Once the investigation is over and the bishop agrees that the individual is a good candidate for sainthood, all of the documentation is sent to the Vatican’s Congregation for the Causes of Saints. First, the Congregation will study the diocesan investigation to determine if it agrees with the bishop before moving forward. If so, the documentation is then sent to the pope for his stamp of approval which confers the title “Venerable” to the person. This is the first title an individual receives on the path to being a canonized saint.
After a person is declared “Venerable,” the next step is for a miracle to be attributed to that individual. We know that God performs miracles through people from Acts 5:12 where we see the apostles giving signs and performing miracles so that others might believe. The apostles were humans, so this was done only by the power of God through them. Once it is believed a miracle has occurred – typically a physical healing – through the intercession of the person, a team of experts is compiled to investigate its authenticity. This is not a team of strictly religious people, rather it consists of scientific experts, lay people, and even sceptics in order to be unbiasedly declared an otherwise unexplainable occurrence. According to the United States Conference of Catholic Bishops, the miracle must meet three criteria: “complete – meaning a total healing of the disease, it is not enough for the person to ‘just’ feel better; instantaneous – meaning the healing occurred all at once and not over the course of several days or months; and durable – meaning the person remains permanently free from the illness that afflicted them.” Once this miracle has been authenticated, the pope may confer the title of “Blessed.”
In order to receive full canonization and to receive the title of “Saint,” a second miracle must be performed and authenticated by the same process as the first miracle. Once a person is canonized, he or she may be honored and venerated as such by members of the Church. We discussed above how we do that by using a saint’s life as an example and asking him or her to pray for us as members of our mystical family.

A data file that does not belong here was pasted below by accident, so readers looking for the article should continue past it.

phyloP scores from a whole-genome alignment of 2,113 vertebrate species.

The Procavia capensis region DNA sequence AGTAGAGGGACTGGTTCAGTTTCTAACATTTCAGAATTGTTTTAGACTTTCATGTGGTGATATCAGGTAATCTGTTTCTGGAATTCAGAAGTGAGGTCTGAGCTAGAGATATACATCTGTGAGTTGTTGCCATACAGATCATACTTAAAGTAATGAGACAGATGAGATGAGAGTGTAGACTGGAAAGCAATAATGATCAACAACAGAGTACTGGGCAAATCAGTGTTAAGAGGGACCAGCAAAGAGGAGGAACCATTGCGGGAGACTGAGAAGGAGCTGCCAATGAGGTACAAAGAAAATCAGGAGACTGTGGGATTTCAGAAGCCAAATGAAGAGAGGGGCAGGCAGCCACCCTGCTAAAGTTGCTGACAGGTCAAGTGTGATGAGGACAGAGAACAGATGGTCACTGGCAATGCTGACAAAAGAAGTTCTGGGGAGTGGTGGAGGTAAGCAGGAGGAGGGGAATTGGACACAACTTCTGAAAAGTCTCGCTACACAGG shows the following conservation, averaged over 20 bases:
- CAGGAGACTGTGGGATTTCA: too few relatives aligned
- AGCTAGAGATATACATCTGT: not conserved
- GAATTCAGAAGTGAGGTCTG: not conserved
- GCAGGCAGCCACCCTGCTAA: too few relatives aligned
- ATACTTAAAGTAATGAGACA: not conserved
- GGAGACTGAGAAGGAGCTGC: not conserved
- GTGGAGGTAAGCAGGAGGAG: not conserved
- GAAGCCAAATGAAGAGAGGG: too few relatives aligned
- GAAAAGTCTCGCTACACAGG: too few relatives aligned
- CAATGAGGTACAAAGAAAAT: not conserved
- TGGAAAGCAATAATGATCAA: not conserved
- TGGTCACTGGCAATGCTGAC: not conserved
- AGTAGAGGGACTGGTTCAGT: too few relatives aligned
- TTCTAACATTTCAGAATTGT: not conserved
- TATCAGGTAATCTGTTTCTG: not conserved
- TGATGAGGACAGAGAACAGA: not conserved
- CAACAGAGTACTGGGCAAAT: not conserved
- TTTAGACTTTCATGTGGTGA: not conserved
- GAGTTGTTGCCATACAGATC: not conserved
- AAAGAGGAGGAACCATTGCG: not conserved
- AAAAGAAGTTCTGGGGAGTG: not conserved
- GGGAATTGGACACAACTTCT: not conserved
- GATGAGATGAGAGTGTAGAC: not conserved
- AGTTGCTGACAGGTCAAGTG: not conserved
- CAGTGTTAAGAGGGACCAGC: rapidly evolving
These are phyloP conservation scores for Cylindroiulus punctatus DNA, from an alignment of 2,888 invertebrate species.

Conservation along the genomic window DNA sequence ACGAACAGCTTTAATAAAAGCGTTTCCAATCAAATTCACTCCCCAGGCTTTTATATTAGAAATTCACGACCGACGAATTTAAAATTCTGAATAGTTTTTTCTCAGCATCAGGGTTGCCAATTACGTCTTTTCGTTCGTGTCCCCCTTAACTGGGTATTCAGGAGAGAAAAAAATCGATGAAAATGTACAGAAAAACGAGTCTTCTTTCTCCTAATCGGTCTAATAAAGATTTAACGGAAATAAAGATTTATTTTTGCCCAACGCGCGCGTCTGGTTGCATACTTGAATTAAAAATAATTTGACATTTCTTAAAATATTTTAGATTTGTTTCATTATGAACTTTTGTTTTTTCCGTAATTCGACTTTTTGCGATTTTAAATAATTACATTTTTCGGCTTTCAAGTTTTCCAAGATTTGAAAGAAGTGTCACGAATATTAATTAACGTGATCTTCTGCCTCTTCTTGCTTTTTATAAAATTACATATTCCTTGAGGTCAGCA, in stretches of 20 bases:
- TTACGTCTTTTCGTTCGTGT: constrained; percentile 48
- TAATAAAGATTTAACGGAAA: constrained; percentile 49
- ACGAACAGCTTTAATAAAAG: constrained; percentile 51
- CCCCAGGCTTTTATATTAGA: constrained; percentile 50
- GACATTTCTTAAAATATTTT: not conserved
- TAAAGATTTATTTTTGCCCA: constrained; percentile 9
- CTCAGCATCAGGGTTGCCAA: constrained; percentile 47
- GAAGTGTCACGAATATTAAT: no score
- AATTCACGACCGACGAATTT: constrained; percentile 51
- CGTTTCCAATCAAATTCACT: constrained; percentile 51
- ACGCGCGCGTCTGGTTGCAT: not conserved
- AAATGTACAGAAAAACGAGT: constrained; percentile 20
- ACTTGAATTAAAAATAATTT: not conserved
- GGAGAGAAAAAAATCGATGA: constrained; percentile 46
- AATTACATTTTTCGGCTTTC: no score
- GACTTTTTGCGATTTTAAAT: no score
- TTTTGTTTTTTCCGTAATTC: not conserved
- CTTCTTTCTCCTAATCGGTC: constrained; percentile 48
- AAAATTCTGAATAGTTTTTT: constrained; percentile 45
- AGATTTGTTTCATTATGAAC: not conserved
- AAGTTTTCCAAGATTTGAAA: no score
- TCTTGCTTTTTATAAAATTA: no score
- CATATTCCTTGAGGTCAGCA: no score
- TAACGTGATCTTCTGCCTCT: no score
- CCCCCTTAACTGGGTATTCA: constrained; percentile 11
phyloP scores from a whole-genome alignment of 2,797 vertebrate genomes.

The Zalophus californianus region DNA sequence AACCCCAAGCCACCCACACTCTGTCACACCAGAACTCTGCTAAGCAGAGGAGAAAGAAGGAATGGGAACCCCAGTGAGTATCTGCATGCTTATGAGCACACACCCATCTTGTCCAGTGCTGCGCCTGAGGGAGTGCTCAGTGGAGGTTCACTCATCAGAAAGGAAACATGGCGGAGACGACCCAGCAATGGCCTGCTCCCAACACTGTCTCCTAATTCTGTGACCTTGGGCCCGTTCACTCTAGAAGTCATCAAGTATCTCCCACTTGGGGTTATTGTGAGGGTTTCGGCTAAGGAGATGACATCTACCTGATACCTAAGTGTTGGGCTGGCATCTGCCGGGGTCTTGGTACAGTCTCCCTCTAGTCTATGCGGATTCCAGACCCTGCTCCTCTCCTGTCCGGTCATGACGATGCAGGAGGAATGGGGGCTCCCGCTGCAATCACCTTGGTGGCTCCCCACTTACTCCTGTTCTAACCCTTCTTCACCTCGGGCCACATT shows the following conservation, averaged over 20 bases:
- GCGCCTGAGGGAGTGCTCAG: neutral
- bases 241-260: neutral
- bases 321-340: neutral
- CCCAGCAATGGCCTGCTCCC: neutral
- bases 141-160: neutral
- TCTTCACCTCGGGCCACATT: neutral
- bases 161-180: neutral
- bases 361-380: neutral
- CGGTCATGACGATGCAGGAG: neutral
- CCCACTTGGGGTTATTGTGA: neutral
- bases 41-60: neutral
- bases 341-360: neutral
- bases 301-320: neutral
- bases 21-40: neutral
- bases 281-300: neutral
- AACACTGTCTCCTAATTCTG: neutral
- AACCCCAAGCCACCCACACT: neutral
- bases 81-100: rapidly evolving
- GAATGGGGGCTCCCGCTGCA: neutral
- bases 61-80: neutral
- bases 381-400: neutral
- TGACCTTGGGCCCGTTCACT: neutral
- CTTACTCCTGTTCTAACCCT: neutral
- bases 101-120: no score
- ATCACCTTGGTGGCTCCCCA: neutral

It should be a goal for each of us to become a saint in heaven, even if not a canonized saint (though that’s a great goal too!). How can we look to these holy men and women to help us on our journey? When we need prayers for help or healing, we can and should turn to our living friends, but we can receive countless more prayers by asking our heavenly friends to intercede for us as well. They will be more than happy to do it! Is there a particular battle you are fighting right now where you can use a little extra help from a heavenly friend? Find out who the patron saint of that issue is and ask for help. Can you find a few new saints you don’t know much about yet? Learn more about them and how they led lives of heroic virtue in the context of their specific vocations. Most of all, let them inspire you on your own path to holiness.